When students are engaged in class, they learn more. It is vital that teachers create the right classroom climate for learning: raising student expectations; developing a rapport with students; establishing routines; challenging students to participate and take risks. These all affect how much their students engage and learn.
In Australia, many students are consistently disengaged in class: as many as 40 per cent are unproductive in a given year. The main problem is not aggressive and anti-social behaviour. More prevalent and stressful for teachers are minor disruptions, such as students talking back. Nor is it just about noise: nearly one in four students are compliant but quietly disengaged.
We do not know exactly what causes students in Australia to disengage – it could be problems at home, or subject matter that is too hard or too easy, or poor-quality teaching. But we do know disengagement matters. Disengaged students are one to two years behind their peers. Students who are quietly disengaged do just as badly as those acting out, and disruptive behaviour also reduces how much other students learn.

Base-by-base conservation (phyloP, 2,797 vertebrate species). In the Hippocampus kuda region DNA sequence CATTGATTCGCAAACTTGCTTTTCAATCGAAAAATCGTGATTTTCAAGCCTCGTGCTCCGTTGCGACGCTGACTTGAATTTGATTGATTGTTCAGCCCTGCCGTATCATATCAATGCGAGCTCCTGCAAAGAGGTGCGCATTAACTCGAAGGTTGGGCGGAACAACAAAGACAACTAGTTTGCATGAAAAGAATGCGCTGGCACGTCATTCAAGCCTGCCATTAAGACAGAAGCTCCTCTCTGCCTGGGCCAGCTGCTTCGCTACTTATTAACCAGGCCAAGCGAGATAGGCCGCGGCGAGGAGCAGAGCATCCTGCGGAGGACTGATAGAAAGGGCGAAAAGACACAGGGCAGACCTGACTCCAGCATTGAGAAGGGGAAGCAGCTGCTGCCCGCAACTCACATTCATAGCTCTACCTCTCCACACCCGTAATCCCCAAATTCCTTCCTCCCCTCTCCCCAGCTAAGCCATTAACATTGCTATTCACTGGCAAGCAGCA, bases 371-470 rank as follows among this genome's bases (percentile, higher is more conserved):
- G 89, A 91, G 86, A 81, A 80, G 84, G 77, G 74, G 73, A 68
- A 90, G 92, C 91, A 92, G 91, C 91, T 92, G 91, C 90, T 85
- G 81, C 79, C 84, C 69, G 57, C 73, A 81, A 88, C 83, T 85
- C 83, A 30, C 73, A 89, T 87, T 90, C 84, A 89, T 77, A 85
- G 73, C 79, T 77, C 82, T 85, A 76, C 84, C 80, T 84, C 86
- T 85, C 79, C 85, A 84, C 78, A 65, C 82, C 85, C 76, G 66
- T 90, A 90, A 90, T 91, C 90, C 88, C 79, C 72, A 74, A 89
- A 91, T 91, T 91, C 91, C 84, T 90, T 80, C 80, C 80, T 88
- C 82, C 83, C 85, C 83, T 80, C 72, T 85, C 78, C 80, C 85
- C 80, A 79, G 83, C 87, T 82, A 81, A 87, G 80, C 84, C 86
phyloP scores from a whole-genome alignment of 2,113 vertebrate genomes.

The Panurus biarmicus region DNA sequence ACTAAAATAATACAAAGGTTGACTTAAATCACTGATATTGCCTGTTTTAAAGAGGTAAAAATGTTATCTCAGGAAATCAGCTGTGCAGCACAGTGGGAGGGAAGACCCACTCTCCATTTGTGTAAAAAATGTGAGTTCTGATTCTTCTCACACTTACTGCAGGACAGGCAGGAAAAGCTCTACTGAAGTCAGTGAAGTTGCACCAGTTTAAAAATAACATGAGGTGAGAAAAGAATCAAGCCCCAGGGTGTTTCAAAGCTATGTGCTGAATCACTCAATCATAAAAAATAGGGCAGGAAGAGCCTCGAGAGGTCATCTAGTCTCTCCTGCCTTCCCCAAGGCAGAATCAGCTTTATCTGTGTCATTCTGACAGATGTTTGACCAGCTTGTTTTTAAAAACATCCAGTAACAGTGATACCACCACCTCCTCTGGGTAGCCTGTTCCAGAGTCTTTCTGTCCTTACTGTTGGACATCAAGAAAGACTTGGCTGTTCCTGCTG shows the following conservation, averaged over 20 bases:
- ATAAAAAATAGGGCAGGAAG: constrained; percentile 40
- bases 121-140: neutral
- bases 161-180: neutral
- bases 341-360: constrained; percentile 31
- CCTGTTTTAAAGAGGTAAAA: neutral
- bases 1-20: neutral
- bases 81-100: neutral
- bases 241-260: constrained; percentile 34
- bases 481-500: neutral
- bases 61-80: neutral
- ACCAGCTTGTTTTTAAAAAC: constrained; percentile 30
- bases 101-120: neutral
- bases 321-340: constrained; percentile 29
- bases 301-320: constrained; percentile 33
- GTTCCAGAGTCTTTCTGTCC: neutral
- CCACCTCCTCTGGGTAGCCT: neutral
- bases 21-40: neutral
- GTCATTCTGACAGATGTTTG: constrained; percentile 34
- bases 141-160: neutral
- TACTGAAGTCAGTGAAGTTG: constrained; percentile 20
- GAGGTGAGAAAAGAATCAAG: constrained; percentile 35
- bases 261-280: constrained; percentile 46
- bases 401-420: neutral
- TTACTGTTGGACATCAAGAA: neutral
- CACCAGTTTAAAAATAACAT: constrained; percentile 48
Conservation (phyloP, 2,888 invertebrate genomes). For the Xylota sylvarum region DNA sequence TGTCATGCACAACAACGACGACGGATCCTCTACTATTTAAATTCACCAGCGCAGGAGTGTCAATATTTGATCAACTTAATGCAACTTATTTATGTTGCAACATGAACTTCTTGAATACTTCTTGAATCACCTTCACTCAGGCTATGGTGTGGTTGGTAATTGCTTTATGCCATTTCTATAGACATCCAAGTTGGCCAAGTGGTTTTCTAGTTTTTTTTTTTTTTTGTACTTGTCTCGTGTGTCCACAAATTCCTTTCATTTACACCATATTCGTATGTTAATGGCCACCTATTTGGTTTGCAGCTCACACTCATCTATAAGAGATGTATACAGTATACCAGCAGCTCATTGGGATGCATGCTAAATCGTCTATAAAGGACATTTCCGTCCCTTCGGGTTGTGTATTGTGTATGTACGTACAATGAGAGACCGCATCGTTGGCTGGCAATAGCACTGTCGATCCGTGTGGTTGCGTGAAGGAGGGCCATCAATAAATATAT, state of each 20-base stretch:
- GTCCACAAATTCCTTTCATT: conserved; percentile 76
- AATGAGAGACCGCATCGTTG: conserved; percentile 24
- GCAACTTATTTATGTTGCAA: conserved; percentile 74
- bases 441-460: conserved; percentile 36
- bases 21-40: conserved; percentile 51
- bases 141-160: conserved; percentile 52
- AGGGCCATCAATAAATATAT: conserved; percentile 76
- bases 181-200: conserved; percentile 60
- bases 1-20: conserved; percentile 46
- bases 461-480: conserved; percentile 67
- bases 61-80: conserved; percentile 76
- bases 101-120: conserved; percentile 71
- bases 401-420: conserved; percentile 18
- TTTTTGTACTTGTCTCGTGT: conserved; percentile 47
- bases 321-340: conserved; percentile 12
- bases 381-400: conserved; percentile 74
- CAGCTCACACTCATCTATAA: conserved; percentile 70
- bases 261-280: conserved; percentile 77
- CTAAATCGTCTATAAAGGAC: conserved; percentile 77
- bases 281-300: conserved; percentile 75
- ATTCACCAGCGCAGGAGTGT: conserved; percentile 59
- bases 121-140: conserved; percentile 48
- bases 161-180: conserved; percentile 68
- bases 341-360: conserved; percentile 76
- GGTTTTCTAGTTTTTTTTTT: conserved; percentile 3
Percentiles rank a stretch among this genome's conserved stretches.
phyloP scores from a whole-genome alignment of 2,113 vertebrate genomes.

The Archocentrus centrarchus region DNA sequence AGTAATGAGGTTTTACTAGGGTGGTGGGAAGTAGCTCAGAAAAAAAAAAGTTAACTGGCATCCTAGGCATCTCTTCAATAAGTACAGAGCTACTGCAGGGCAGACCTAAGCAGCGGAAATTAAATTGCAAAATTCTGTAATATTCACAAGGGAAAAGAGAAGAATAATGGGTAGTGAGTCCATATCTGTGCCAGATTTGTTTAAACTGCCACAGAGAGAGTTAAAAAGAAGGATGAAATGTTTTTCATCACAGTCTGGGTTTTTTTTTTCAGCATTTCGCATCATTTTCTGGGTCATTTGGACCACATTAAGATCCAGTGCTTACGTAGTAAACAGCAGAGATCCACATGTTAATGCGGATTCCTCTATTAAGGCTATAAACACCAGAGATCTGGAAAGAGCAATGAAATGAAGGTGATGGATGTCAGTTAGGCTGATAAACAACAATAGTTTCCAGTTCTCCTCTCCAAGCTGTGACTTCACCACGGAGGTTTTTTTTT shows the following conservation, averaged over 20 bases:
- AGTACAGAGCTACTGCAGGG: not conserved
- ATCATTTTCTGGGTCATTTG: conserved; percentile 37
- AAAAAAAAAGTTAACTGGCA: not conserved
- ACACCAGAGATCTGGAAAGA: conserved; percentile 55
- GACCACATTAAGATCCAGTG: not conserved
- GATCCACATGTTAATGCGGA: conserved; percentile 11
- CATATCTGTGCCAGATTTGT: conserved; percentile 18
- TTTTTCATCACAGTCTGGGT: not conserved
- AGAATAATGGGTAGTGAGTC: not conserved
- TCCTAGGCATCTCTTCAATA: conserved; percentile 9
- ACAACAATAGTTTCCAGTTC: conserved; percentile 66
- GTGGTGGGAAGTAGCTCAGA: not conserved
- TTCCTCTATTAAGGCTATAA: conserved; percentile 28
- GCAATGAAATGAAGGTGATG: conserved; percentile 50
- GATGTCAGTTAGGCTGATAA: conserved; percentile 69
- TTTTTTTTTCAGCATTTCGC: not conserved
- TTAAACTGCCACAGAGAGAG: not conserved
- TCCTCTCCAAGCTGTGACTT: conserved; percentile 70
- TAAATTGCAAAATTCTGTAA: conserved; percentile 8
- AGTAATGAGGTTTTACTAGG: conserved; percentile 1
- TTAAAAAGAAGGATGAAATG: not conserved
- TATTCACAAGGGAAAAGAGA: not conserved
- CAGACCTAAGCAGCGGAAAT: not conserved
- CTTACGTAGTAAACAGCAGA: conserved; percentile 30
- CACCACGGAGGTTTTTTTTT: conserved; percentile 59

Teachers are calling for more support on classroom strategies. New teachers rate handling difficult student behaviours as their top professional challenge – and most feel under-prepared by their training. Even teachers with years of experience struggle. Nearly one third of all teachers are highly stressed by the challenges of engaging and re-engaging students in class. This can become a downward spiral, where poor teacher responses disrupt the class and lead to more students disengaging.
Overcoming student disengagement is complicated. What is taught and the way it is taught are crucial. But creating a good learning environment in the classroom is necessary too.
This report calls for policy reforms to build teacher capabilities to improve classrooms. It avoids simplistic calls for ‘old-fashioned discipline’, but it also acknowledges that compelling content is not enough on its own. Teachers must first know what strategies and approaches work best in the classroom. This means Australia’s initial teacher education courses need to focus more on evidence-based techniques.
Teachers then need to learn how to create the right learning climate, and how to respond well in the heat of the moment.
School leaders must go beyond creating a school-wide behaviour plan. They must also provide practical support for teachers, with opportunities for collaboration, observation and feedback, which are especially important for developing these nuanced classroom skills. And governments should direct more support to disadvantaged schools where student engagement is weakest.
Implementing these recommendations will help create a better learning environment in every Australian classroom, so that every child can reach their learning potential.